Back in November 2013, Japanese automaker Nissan unveiled the BladeGlider concept car at the 2013 Tokyo Motor Show, a car which it promised would revolutionize both the world of sports cars and the world of car design forever.
Based on the DeltaWing LMP car raced at the 24 Hours of Le Mans race in 2012 and which Nissan provided the engine for — and the subsequent plug-in hybrid ZEOD race car Nissan built shortly afterwards — the BladeGlider was Nissan’s all-electric vision for sports cars of the future. With a low-slung, lightweight carbon fiber reinforced plastic body, long wheelbase and deltoid shape, it was unlike anything Nissan had contemplated bringing to market before. Unveiling it, Nissan’s then Executive Vice President Andy Palmer described it as an “anti-establishment three-seat electric sports car” that would likely go on sale some time before 2017 priced from just £30,000.
Two years later, and the likelihood of the BladeGlider being a production vehicle in just a year’s time are somewhat slim.
As AutoCar reports, Nissan is believed to have spent some time building production test mules of the BladeGlider following its 2013 debut as a concept car. It is even rumored that the original designer of the DeltaWing LMP car Ben Bowlby — who joined Nissan as its Director of Motorsport Innovation in 2013 — helped develop several working cars.
Back in 2013, Bowlby had said that that the unusual vehicle would become something of a handling benchmark for future sports cars, promising that its high energy efficiency and pleasurable ride would combine the high G-forces and poised handling of a sports car with a level of efficiency never before seen.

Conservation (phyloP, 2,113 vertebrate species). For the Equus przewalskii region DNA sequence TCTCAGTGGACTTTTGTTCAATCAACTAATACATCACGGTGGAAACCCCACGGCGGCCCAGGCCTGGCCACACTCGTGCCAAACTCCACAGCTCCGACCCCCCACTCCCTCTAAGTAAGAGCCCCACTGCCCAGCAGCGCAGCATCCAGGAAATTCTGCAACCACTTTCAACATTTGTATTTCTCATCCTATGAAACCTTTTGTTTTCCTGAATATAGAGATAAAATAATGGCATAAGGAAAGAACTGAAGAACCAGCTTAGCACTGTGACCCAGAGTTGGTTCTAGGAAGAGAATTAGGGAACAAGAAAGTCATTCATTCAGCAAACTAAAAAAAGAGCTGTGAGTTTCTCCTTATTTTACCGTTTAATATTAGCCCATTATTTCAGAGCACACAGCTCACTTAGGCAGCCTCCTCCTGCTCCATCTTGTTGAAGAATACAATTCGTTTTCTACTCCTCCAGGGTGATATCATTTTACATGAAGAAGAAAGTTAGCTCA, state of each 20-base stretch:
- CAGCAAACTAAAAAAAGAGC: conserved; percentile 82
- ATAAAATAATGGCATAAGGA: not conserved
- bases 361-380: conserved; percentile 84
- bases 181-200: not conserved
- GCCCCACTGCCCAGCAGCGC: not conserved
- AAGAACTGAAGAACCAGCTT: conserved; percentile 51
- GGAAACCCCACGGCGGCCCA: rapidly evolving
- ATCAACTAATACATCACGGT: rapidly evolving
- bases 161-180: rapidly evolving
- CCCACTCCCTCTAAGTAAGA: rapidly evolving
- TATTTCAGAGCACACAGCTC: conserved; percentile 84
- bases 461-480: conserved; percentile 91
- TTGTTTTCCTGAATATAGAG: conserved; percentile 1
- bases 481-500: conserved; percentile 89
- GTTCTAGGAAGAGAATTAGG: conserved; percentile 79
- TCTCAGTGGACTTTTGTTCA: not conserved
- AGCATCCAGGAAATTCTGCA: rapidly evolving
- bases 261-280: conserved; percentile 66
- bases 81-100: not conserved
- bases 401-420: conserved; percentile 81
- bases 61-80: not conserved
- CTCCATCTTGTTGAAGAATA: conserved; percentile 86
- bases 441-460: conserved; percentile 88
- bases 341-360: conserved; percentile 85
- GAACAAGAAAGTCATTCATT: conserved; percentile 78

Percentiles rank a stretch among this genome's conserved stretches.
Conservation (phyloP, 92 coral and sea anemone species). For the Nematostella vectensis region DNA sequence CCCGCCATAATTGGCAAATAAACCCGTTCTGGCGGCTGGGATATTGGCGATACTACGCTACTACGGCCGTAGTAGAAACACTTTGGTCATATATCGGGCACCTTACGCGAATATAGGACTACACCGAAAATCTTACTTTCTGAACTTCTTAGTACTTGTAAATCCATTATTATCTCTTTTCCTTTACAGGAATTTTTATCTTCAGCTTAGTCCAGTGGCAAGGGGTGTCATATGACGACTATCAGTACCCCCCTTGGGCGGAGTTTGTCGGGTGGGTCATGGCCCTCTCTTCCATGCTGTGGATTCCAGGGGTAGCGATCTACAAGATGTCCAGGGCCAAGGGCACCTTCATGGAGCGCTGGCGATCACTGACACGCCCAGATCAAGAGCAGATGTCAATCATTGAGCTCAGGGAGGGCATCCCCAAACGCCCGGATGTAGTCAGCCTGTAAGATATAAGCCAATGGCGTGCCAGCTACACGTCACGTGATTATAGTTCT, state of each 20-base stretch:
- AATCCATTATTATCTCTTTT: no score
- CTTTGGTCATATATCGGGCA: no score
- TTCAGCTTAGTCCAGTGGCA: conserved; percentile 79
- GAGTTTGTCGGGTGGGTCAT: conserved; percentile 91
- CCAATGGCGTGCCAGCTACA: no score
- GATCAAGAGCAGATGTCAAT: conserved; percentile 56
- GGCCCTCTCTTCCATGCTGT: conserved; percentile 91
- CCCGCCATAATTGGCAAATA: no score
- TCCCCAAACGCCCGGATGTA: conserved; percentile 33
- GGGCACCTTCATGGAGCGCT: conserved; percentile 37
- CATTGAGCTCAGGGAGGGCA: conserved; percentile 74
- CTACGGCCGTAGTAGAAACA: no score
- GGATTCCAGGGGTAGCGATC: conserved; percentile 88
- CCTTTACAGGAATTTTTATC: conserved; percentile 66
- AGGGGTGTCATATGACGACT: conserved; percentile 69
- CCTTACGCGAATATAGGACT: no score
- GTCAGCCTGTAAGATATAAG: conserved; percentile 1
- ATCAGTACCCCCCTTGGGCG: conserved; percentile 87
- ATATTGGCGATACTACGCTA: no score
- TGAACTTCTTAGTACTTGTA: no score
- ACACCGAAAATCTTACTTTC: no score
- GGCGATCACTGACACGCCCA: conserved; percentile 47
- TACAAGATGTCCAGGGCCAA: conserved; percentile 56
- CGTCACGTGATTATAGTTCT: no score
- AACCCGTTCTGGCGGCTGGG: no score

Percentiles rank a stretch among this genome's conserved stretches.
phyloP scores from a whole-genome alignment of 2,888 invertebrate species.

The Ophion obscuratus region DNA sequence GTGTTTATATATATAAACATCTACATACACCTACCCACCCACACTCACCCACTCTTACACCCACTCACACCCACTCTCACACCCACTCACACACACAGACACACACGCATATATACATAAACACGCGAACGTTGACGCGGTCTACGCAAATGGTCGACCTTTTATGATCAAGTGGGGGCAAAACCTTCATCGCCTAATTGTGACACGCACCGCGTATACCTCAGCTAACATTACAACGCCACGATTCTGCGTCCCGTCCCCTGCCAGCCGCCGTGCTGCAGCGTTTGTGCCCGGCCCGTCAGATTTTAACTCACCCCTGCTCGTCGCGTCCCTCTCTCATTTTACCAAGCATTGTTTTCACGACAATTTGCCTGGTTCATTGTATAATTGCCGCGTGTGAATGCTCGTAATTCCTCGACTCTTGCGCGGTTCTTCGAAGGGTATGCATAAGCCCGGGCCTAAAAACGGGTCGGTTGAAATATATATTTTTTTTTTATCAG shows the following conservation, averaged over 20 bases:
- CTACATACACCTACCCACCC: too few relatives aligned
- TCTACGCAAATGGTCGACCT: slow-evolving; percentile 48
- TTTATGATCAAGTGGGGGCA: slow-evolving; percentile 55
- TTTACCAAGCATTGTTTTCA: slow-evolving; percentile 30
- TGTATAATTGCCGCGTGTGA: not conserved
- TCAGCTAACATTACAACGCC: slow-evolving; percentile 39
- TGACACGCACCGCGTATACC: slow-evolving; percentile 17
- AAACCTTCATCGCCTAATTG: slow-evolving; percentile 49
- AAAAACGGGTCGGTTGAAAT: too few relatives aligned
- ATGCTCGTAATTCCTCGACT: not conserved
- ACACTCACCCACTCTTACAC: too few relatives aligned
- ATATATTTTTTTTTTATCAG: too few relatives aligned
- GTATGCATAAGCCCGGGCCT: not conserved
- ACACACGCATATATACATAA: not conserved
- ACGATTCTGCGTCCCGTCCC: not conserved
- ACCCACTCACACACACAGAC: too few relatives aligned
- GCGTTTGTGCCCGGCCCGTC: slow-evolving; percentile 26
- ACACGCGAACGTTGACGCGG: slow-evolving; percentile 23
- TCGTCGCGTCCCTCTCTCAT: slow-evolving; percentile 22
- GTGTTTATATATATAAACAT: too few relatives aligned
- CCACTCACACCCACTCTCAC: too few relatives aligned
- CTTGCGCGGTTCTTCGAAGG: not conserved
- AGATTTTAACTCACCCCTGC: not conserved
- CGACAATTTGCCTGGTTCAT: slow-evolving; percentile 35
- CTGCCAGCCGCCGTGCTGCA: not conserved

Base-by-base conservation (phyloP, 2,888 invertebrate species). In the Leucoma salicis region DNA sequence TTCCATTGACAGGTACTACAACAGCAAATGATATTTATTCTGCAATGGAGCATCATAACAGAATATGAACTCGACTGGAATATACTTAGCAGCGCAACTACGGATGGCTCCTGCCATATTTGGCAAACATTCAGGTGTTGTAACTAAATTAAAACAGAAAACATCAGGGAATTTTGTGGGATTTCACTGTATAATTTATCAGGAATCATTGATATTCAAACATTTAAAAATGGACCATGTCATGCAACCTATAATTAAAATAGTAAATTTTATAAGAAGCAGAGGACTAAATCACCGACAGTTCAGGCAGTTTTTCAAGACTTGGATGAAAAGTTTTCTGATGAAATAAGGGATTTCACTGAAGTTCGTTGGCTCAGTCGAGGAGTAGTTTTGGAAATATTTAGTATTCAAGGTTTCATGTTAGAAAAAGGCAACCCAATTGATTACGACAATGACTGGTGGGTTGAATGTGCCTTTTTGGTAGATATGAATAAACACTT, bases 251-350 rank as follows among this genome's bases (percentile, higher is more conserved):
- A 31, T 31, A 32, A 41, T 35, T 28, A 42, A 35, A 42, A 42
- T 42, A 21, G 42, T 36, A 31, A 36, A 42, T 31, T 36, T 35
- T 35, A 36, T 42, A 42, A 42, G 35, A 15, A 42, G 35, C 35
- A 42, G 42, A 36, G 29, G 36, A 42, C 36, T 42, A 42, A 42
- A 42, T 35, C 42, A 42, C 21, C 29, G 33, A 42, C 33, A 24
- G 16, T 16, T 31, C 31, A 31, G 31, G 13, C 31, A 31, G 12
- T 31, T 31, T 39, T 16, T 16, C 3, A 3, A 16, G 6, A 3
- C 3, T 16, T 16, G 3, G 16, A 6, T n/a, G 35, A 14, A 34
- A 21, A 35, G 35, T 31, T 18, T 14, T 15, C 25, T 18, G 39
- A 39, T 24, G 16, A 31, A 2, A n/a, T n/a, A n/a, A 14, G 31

Today however, Palmer’s replacement at Nissan — Chief Planning officer Philippe Klein — is more cautious about bringing the BladeGlider to market.
“It is still on the table,” he told AutoCar. “At the end of the day, it has to make sense to the company. We have the concept car, and it has the ability to surprise, but it is not big in our plans now. Before we jump in with a production car there is a path to take — and first we must see the opportunity is there.”
In other words, Nissan has bigger priorities.
When it debuted back in 2013, we said that the BladeGlider rewrote the EV Rulebook, both in terms of vehicular design but also in terms of efficiency. With a 30/70 weight distribution, the BladeGlider featured in-wheel electric motors driving the rear wheels, while the driver sat in a central position looking out through a wrap-around windshield towards the BladeGlider’s narrow, elongated nose.
Two passenger seats, located to the rear of the driver’s seat and offset to each side, offered each occupant a commanding view of the road ahead.
But while Nissan says it has priorities other than the deltoid BladeGlider at the moment, we think it’s also worth noting that a legal challenge from Delta Wing Project 56 might also have slowed down all or some production plans for the unusual plug-in.
Back in December 2013 the U.S. company — backed by nicotine-patch king and racing tycoon Don Panoz — took Nissan to court for copyright infringement over the design of both its Delta Wing ZEOD race car and its BladeGlider Concept Car. The designs, Panoz claimed, were the intellectual property of his company and not that of Nissan. Given Panoz had originally employed Bowlby — who penned the design of the original Delta Wing race car Panoz funded and raced in 2012 — we think it’s likely Nissan is playing it safe until any and all litigation has run its course.
Either way, if you’ve been eagerly awaiting your brand-new delta-wing sports car from Nissan, you may want to make alternative plans.
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